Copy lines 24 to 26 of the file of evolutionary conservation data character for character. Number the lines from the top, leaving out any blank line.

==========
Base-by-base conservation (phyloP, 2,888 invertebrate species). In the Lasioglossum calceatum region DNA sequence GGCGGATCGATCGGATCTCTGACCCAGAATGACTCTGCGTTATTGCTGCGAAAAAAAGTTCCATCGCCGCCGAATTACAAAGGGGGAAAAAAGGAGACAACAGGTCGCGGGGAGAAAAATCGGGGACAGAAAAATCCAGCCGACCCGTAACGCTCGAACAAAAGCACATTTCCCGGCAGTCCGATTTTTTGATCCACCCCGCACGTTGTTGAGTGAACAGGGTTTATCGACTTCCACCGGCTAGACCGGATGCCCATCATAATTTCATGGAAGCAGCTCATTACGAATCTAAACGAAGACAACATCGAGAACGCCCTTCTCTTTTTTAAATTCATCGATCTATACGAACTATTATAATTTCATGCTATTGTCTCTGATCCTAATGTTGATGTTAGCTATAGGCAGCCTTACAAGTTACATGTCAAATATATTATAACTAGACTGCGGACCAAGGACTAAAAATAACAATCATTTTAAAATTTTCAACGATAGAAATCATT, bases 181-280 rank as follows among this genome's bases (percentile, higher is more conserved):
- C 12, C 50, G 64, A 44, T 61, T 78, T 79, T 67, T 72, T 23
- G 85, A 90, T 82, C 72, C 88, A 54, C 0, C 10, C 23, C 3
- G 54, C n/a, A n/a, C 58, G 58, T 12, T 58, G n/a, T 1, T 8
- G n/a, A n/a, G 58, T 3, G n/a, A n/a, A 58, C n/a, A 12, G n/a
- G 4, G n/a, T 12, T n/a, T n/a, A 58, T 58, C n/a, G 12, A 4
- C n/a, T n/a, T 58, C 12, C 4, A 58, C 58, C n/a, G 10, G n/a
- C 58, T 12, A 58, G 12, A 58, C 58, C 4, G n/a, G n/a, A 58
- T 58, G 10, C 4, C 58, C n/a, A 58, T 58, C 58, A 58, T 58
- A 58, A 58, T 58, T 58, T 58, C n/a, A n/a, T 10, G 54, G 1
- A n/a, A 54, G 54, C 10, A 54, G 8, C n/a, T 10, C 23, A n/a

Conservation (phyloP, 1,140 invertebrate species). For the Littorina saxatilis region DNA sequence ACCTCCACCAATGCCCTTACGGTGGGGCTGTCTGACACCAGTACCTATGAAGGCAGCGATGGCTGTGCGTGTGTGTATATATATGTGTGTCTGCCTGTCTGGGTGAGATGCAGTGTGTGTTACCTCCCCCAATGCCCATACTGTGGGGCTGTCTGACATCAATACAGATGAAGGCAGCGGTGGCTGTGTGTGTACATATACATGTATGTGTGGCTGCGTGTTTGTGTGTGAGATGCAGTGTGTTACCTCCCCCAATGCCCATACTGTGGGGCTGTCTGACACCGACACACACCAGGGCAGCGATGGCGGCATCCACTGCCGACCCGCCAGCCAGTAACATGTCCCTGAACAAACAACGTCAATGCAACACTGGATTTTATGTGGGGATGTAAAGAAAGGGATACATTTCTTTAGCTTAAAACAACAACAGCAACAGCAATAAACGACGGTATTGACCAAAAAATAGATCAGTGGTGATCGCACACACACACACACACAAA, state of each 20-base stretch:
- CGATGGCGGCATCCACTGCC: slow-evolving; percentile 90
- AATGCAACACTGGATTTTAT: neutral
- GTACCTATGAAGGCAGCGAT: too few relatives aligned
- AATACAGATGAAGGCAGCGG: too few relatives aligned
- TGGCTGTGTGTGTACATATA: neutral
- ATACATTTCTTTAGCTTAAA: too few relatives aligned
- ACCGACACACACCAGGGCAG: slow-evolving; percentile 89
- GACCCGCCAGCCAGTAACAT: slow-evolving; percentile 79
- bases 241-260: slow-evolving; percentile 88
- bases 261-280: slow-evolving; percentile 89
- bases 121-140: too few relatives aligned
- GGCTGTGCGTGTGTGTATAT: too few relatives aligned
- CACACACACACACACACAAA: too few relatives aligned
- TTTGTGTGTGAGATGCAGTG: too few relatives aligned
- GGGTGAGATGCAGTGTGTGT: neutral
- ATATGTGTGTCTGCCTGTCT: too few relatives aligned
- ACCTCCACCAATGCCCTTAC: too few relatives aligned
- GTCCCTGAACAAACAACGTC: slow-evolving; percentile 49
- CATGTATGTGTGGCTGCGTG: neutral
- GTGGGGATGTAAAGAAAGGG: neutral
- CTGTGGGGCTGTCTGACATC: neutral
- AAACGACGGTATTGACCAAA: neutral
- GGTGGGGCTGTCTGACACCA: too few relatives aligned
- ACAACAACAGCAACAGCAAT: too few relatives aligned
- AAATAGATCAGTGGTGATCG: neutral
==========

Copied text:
- GGCTGTGCGTGTGTGTATAT: too few relatives aligned
- CACACACACACACACACAAA: too few relatives aligned
- TTTGTGTGTGAGATGCAGTG: too few relatives aligned